The Lost Boys


Sam Lipsyte’s characters are difficult to sympathize with, have pity for, or otherwise understand. This is not negative criticism. The protagonists that skulk around his debut story collection, Venus Drive, include a confused addict who deals with loss by mixing his mother’s ashes with a dose of morphine, a kid who plays Judas to a martyred fat kid at camp, and a peep-booth aficionado who molests his comatose sister. These guys are poster children for ickiness, Brechtian framing devices in and of themselves. It’s something of a testament to Lipsyte’s ability that in wry, stripped-down language, he captures brief flashes of their complex, addled humanity, and smashes a window into their hopelessness for a punchy and cinematic, if bleak, read.

Despite their abundant unsavoriness, the antiheroes of these dark tales are full of contradictions. They know right from wrong, but can’t do either correctly. Take Gary, a drug dealer who drifts in and out of a few of the stories. When he was a kid, he sawed off a chunk of his thumb and presented it to his mother on a dish. Gary’s clients see this act as evidence of his zenlike wisdom. “Who would ever bother a boy like that again? Who would tell him when to go to bed?” wonders the narrator of “I’m Slavering.” In “Beautiful Game,” Gary, after shooting cocaine, takes a group of kids on a field trip as part of his community service. “Probe to the Negative” describes the routine of a nameless market researcher and friend of Gary, who spends his workdays scorning “Lonely Larrys,” who keep survey takers on the line for companionship, only to discover unsettling parallels in his romantic life.

Most of the Lonely Larrys of VD share this tragic lack of self-awareness, or perhaps a layer of irony so armor-like that their tendency to fuck up transcends their ability to prevent themselves from fucking up. It’s as if their lives are just screenings of their misfortunes, and they sit sheepishly, helplessly pointing to the screen, whispering, “Here’s the part where I really blew it.” The anonymous, eponymous “Old Soul” of the first story is a tarnished sterling example. Here he is, after finally summoning the courage to visit that comatose sister in the hospital, where he finds one of her classmates with a book on mourning:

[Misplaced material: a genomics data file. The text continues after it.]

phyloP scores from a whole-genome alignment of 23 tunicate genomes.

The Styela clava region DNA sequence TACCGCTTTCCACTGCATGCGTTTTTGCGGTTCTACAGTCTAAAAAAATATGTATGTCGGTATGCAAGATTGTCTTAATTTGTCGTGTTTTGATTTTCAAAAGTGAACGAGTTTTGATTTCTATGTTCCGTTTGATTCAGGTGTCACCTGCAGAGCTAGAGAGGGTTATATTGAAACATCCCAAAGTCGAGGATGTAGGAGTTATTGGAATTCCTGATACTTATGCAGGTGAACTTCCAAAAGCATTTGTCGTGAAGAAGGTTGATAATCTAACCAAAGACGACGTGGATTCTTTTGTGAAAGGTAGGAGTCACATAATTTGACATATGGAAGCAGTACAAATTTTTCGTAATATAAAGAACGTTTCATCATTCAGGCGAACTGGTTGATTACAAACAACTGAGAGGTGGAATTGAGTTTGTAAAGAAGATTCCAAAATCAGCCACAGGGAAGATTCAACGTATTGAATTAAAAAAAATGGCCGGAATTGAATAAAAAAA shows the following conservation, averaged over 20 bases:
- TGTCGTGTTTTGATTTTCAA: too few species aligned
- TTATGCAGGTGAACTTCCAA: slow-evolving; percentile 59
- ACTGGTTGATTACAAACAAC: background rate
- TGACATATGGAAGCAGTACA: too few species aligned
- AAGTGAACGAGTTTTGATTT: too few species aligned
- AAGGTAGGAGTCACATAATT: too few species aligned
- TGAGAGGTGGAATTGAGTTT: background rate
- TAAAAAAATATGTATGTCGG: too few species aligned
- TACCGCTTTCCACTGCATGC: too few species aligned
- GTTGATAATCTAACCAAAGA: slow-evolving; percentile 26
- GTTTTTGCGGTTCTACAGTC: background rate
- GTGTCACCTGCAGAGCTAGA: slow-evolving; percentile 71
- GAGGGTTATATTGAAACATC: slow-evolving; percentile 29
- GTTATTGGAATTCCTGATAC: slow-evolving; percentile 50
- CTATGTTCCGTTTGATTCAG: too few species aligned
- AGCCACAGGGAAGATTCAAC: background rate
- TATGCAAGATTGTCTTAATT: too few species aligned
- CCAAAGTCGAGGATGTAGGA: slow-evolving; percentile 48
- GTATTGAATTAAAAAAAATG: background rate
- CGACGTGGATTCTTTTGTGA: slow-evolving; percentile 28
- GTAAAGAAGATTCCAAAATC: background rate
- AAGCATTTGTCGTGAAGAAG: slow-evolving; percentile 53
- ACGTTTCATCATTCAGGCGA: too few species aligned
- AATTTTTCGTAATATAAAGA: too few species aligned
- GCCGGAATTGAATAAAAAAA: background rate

“How is she?” I asked.

Close to the bed, I saw what a dumb question it was. My sister used to be pretty for her type. She was still pretty, if you like girls who are skulls with a little skin on them, a few strands of cotton for hair. It was hard to believe she was going to live another minute. It had been months this way. I wanted to get in the bed, hold her, but I thought I might knock a tube out. . . .

I locked the door and sat on the chair, the book. It was something about a process, a grief process. I guess the guy had been boning up.

If there’s any sympathy to be eked out here, it’s the kind that makes you want to reach into the story and grab the dude by the neck to say, “You eeeediot!” Lipsyte does a fantastic job, in “Admiral of the Swiss Navy,” of demonstrating just how morally repugnant a supposedly neutral party can be by sheer ineffectuality. (Perhaps that’s reflected in the choice of Switzerland for the central metaphor.) One can’t help thinking that Bobby, who offers a weak alliance with his fat friend Van Wort at summer camp, does as much psychological damage as the physical torture the other boys wreak, and that the combination is what leads the unpopular camper to suicide. When Van Wort’s father appears after the tragedy and punches the narrator in the face—perhaps for declaring, “He brought it on himself” to newscasters—there’s little question that this is the proper response.

The stories bring Raymond Carver’s low-life minimalism to mind, so much so that it’s as if a puzzle piece snaps into place when you discover Carver Svengali Gordon Lish credited first on the acknowledgments page. But Lipsyte brings with him a sharp ear for contemporary vernacular, gilded with screenwriter camp:

“You look like that rock star,” she said. “Do you get high?”

“I am high,” I said.

“No, I mean high.”

“Oh,” I said. “Sometimes.”

“You’re buying,” she said.

Lipsyte, a Brown graduate, Feed writer, and son of New York Times writer Robert, may be no lowlife himself, but these vignettes have an honest, keenly observed grit. For Lipsyte, less is usually more. At times the sparseness can rob the stories of a more meaningful thrust and leave the reader frustrated. Some of the stories seem constructed of nothing but vivid, gory details that only add up to a tantalizing fragment of a compelling narrative, as if Lipsyte couldn’t bear to go on watching his characters careen toward their unhappy ends. But even in these seemingly empty stories, Lipsyte manages to evoke a response, to make you cringe. It’s fascinating to read a writer who can bring you so efficiently to such uncomfortable places.

This article from the Village Voice Archive was posted on June 13, 2000

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